Thursday, March 8, 2012

Making an eBook

Today The Rumpus Original Poetry Anthology was released by iTunes and is available to buy in their bookstore for 9.99.

This is the first eBook I've designed, and I'm writing this post for anyone who might be interested in taking on a similar project.

The concept that we started with was of a simple, elegant eBook that represents "poetry as you find it on The Rumpus," but adds a few things you don't get on the site: the clean, glossy feel of a book, a tidy organization that brings all the poems and poets together into a cohesive and beautiful (ad-free) piece, and some media features (which actually you could get on the site, and sometimes do).

It doesn't sound like a terribly tall order for an ebook, does it? And yet, it is.

There are certain "market pressures" that are keeping certain ebook formats from being as media friendly as they should be. The epub format is open and accessible, but it's remarkably difficult to integrate video. (It's not impossible, but it requires near-hacker-grade skills to get around all the things you have to get around.) Amazon apparently wants to keep their old text-based b&w Kindles relevant, so they are not friendly to media, despite their new Kindle Fire.

We spent a few months fighting with epubs (and making good progress) when Apple released iBooks Author: a free wysiwyg app designed to make it easy to build books for Apple's iTunes bookstore, iBooks. I downloaded it because it was free and spend a few minutes playing around with it, and decided right on the spot to scrap everything and start over with this new program.


Because it's that much better. Because it makes integrating media that much easier.

"Easy" is a relative term, here. If you're used to making media, working in programs like inDesign or Dreamweaver for example, you will find iBooks Author to be not just "friendly" but cuddly-sweet. If you are a complete novice and have never done any design/publishing work, iBooks Author is still your best bet, but expect a learning curve.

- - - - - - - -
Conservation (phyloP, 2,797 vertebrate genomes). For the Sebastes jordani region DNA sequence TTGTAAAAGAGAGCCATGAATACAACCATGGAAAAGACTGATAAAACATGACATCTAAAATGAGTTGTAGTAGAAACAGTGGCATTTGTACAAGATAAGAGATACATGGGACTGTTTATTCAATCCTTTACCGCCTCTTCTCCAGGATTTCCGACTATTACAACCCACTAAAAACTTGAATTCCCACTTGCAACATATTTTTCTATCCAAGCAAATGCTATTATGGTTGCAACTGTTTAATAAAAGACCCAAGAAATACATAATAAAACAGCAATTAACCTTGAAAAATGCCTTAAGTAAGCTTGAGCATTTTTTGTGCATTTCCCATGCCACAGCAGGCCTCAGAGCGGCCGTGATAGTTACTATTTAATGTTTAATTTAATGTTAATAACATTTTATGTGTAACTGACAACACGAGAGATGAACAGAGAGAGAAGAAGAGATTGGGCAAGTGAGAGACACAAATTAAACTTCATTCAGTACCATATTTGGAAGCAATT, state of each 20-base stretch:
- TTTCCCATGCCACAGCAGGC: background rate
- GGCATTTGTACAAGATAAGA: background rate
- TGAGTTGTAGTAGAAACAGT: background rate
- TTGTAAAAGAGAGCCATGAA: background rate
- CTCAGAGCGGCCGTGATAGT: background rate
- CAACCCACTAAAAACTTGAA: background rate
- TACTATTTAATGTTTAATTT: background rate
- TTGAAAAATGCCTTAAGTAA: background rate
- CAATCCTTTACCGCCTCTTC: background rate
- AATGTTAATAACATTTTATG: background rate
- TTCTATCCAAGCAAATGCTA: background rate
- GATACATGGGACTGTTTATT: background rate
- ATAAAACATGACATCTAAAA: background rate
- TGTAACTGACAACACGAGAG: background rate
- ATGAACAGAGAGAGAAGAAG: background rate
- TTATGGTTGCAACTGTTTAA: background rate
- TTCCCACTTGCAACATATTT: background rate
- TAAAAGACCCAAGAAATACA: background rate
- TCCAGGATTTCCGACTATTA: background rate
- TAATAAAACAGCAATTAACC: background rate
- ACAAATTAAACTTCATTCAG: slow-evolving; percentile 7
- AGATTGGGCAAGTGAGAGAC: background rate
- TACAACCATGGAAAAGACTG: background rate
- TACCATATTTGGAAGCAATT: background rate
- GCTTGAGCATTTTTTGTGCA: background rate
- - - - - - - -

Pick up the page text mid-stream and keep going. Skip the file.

Still, this is a good program: the design of the design tools matters, and iBooks Author wants you to make a book with integrated media. It wants you to include audio and video and nice, glossy images, and links and games and all the rest. It's set up to accommodate these options. And this makes all the difference. You can integrate media into an epub, but you have to fight and scratch and force the issue. iBooks Author invites you to please integrate media, right this way, and all but gives you little kisses as you work.

iBooks Author is not a perfect app. I think that's why it's free: essentially all users are beta testers right now. But it is possible to make a really attractive interactive masterpiece with it. Expect to spend hours and days and weeks of your life on it, yes, that's true of any book, but the results will pay off and look gorgeous, which is not necessarily true of epub.

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